A Morning Visit

The clumsy fluttering of a flock of cherubim wakes you, their wings battling gravity to keep their pudgy baby bodies afloat. They fill the room with the scent of fabric softener, wafts of lavender puffed with each bat of those tiny wings. It is time to wake up. If you wait too long they’ll move on and you’ll miss the delightful parade of their daily chores. They’d never wake you if you were still asleep, and they have so many other rooms to visit at the hotel.

You roll out of bed and dash to the closet seeking cover to watch. Two make the bed. They struggle pushing the comforter to the floor, tugging and air tumbling while they roll the thing off the mattress. Then they locate the corners of the top sheet, your favorite part, they each lift a corner, the sheet’s wrinkles fade to form a bulbous shape which parachutes down against the bed. Then the smallest cherub darts at the center of the bubble and bounces into the center of the mattress, the sheet ripples flat.

Up on a perch above the window molding sits the elder, plucking the strings of his harp giving the three other angels a soundtrack to go about fluffing pillows, struggling to lift and pull the comforter back atop the bed, tumbling into the gentle roll of their baby bodies, giggling while they fumble with all the too large objects.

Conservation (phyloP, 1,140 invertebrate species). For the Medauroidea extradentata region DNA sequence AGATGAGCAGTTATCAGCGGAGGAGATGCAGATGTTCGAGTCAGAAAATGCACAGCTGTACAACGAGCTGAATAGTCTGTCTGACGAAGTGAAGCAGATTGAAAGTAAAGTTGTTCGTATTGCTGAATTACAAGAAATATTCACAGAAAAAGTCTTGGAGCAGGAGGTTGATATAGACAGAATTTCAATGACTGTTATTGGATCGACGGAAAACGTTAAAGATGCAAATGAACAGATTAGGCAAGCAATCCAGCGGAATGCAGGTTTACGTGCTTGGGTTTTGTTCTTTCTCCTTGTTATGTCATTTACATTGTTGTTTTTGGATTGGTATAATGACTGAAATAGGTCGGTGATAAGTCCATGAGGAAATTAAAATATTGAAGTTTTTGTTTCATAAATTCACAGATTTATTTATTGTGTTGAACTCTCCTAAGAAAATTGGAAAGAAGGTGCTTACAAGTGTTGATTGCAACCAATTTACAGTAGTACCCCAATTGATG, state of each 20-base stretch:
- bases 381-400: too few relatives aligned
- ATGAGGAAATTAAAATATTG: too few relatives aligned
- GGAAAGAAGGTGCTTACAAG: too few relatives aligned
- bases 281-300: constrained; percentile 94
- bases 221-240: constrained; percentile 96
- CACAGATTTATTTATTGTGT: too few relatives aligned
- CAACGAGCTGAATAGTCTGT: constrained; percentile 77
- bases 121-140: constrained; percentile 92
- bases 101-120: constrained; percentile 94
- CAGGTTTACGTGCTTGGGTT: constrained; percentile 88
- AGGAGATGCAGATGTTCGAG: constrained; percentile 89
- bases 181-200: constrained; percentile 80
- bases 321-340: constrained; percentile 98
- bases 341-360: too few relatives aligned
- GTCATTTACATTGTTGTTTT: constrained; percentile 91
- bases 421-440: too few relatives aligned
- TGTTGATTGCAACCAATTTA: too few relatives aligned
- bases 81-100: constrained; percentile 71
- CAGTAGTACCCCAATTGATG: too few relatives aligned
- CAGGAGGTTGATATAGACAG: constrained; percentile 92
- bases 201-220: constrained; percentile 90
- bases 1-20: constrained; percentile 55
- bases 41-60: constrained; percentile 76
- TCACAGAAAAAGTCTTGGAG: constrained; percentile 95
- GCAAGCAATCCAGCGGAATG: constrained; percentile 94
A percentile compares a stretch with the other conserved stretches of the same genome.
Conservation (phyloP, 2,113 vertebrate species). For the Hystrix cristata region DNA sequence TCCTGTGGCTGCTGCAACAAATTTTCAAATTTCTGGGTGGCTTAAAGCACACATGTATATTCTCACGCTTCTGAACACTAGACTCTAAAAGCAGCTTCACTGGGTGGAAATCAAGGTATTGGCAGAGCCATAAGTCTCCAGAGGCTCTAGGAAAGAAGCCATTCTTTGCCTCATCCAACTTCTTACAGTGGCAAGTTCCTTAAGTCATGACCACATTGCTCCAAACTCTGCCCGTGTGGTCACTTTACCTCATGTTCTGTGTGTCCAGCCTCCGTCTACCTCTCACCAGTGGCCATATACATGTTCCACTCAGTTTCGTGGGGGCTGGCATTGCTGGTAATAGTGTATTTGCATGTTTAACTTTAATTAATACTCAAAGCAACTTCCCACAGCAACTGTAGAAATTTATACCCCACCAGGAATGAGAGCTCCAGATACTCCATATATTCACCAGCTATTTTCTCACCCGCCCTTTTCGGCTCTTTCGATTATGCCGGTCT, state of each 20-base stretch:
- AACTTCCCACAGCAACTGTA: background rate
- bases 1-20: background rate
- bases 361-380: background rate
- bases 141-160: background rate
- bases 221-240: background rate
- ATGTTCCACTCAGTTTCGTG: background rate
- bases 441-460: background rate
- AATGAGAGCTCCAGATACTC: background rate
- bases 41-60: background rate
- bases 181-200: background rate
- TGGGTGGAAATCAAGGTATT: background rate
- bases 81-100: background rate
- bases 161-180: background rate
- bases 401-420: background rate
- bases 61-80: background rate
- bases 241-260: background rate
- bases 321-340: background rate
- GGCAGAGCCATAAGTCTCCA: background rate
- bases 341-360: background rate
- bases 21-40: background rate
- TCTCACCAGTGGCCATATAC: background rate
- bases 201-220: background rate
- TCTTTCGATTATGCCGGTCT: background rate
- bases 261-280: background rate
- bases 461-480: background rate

You’d like to watch them all day. You’d like to squeeze one of them, confusing them for children, confusing them as objects that may want to be squeezed. But you musn’t let them know you’re here. You must enjoy their mysterious ways in secret, for this is just a daily chore to them, a job, the way that your job is a job. You think what it would be like to have someone lurking behind you as you sit in front of the typewriter, as you place files into folders, and folders into binders, and place binders on shelves in long rows of green, accounting, and blue, contract, and burgundy, archives.

You imagine the babies lifting the binders for you as you pluck the harp. You imagine the cold and small windowed room of the file library afloat in the clouds, with white puffs of air as shelves and the tiny babies everywhere, always fluttering, giggling, poking one another in the tummy. What you cannot imagine is that they have their problems too, that when they put on their masks and play war the world turns into a fiery hellscape.

What you cannot imagine is what’s at stake between their rounds, the poisoned wells of their cloud villages, the mischievous gods of the sea, and the cruel mysteries of the earth. On their days off, when they’ve had too much time on their hands they spear the innocent and the harp strings plucked are to the tune of vengeance against the demons that have wronged them. Best to keep quiet in the closet. Best not to cross them, best to lay still and allow some things to take their natural course.